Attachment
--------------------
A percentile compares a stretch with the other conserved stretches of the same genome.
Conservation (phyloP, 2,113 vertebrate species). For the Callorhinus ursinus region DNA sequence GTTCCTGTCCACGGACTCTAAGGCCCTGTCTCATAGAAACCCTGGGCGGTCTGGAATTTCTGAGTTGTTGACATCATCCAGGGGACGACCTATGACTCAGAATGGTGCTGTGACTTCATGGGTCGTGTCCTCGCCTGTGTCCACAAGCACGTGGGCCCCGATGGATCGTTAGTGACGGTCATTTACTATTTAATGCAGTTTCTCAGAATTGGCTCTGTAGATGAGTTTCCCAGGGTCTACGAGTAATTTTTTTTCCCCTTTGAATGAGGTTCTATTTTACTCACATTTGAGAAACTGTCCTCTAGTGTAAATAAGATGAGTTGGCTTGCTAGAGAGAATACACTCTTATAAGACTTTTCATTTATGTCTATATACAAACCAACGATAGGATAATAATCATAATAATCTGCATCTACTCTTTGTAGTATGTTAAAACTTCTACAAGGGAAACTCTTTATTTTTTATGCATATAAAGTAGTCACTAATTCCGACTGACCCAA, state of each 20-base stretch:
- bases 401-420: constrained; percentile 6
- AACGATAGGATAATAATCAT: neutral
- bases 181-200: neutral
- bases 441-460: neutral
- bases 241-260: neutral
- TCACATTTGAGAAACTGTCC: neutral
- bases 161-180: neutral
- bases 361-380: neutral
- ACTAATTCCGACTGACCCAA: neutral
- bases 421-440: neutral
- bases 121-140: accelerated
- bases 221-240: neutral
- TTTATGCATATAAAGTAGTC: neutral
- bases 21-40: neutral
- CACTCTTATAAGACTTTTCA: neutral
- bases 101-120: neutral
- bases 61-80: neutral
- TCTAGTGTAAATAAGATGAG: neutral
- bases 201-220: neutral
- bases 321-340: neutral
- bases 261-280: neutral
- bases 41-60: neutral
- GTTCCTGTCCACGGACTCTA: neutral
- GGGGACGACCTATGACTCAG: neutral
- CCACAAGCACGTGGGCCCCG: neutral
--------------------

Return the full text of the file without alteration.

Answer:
A percentile compares a stretch with the other conserved stretches of the same genome.
Conservation (phyloP, 2,113 vertebrate species). For the Callorhinus ursinus region DNA sequence GTTCCTGTCCACGGACTCTAAGGCCCTGTCTCATAGAAACCCTGGGCGGTCTGGAATTTCTGAGTTGTTGACATCATCCAGGGGACGACCTATGACTCAGAATGGTGCTGTGACTTCATGGGTCGTGTCCTCGCCTGTGTCCACAAGCACGTGGGCCCCGATGGATCGTTAGTGACGGTCATTTACTATTTAATGCAGTTTCTCAGAATTGGCTCTGTAGATGAGTTTCCCAGGGTCTACGAGTAATTTTTTTTCCCCTTTGAATGAGGTTCTATTTTACTCACATTTGAGAAACTGTCCTCTAGTGTAAATAAGATGAGTTGGCTTGCTAGAGAGAATACACTCTTATAAGACTTTTCATTTATGTCTATATACAAACCAACGATAGGATAATAATCATAATAATCTGCATCTACTCTTTGTAGTATGTTAAAACTTCTACAAGGGAAACTCTTTATTTTTTATGCATATAAAGTAGTCACTAATTCCGACTGACCCAA, state of each 20-base stretch:
- bases 401-420: constrained; percentile 6
- AACGATAGGATAATAATCAT: neutral
- bases 181-200: neutral
- bases 441-460: neutral
- bases 241-260: neutral
- TCACATTTGAGAAACTGTCC: neutral
- bases 161-180: neutral
- bases 361-380: neutral
- ACTAATTCCGACTGACCCAA: neutral
- bases 421-440: neutral
- bases 121-140: accelerated
- bases 221-240: neutral
- TTTATGCATATAAAGTAGTC: neutral
- bases 21-40: neutral
- CACTCTTATAAGACTTTTCA: neutral
- bases 101-120: neutral
- bases 61-80: neutral
- TCTAGTGTAAATAAGATGAG: neutral
- bases 201-220: neutral
- bases 321-340: neutral
- bases 261-280: neutral
- bases 41-60: neutral
- GTTCCTGTCCACGGACTCTA: neutral
- GGGGACGACCTATGACTCAG: neutral
- CCACAAGCACGTGGGCCCCG: neutral